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Sign Language Studies

American Annals of the Deaf

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Amy Signs: A Mother, Her Deaf Daughter, and Their Stories
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Sadly, but what is general true for many Deaf people is that their relatives donít sign. Or far worse for the Deaf person, even their parents and brothers and sisters donít sign. My brother and mother can sign, but what about my other relatives? Many deaf persons are left out when their hearing family gathers and everyone is talking through voice. Most deaf people donít rely on lipreading in a large group of people. Itís hard to catch what they are speaking. In general, deaf people are left out, feel alone, and are not able to be part of the family conversations. Sometimes deaf people donít even know what has happened to a family member, such as who moved away, got married, divorced, or had a baby.

There is a term for when Deaf feel ďless thanĒ or invisible. It is called audism. Audism is prejudice. It occurs when a hearing person acts superior because of their ability to hear and speak over those who donít.

Do I feel that way with my family? Yes, but I know they donít really mean it, but it happens anyway. It is really very boring when I sit all myself and wonder what they are talking about. They donít learn how to sign, but once in a while they will use paper and pen to communicate with me. Still, most of the time, when they are having a conversation, I either read something or watch TV if I am home. If weíre in a restaurant, I look at the surroundings while other relatives are chatting. Yes, I ask them sometimes what they are talking about, and they either give me simple sentences or say, ďItís not importantĒ or ďIíll tell you later.Ē

At a young age, my brother and mother learned how to communicate with me through sign language. My mother was a stay home mom, while my father worked many hours at the store that he owned. You could call him a workaholic. My father did not learn but a few signs. He did not communicate with me much like John and Mother did when I was young. At age seven my parents divorced. After that I usually visited my father at the grocery store or at his home once in a while if he was not working. We didnít use sign language to communicate. Then and now, I relied on my brother by asking, ďWhat did father say?Ē Sometimes father and I wrote messages, and I tried to lipread him. If we were talking about something simple, I could understand him. Even now as an adult it is the same.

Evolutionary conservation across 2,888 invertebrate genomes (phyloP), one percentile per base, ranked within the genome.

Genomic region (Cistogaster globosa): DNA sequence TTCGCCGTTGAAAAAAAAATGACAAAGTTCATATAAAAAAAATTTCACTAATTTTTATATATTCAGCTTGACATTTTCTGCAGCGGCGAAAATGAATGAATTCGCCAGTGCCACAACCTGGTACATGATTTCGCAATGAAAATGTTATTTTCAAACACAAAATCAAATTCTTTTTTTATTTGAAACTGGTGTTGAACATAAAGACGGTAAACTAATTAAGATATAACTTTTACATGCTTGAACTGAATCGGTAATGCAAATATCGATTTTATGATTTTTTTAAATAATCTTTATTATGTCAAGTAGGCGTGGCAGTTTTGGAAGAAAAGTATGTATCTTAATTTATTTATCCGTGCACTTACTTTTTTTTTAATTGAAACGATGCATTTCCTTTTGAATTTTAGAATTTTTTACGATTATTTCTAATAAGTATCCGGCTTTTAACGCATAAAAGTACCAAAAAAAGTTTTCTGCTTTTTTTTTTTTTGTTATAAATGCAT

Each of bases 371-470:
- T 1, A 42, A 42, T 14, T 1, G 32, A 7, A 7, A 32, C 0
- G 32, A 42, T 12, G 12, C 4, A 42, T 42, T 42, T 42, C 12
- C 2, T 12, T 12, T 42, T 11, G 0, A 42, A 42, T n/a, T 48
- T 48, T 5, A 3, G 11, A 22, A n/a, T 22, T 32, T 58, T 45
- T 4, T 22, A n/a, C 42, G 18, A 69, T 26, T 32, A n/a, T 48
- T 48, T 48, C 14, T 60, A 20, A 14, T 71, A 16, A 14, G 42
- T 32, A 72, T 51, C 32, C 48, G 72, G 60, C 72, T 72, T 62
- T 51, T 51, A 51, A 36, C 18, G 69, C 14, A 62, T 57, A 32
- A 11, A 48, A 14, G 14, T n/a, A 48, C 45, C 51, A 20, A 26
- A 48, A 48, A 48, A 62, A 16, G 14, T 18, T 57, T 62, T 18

I know itís not possible to have ALL relatives learn how to sign, but the parents and siblings of a deaf person should learn how to sign because they live together daily. Itís important to have family communication at home, so the deaf person can feel and be part of the family and know what is going on. Living with my mother and John, we talk a lot because they sign to me. And I either sign or use my voice to them. I am so glad that John and mother can sign even though they are not fluent in ASL. I donít care if we sign in Alien Sign Language or other odd sign languages, as long as we COMMUNICATE.

Growing up, I am very close to John because he is my only sibling. John now lives in same town as me and does many things for me. We communicate a lot. Sometime I sign and use my voice when I speak to him. Of course, he does not use voice back to me but signs only. He is the best brother you could ever ask for.

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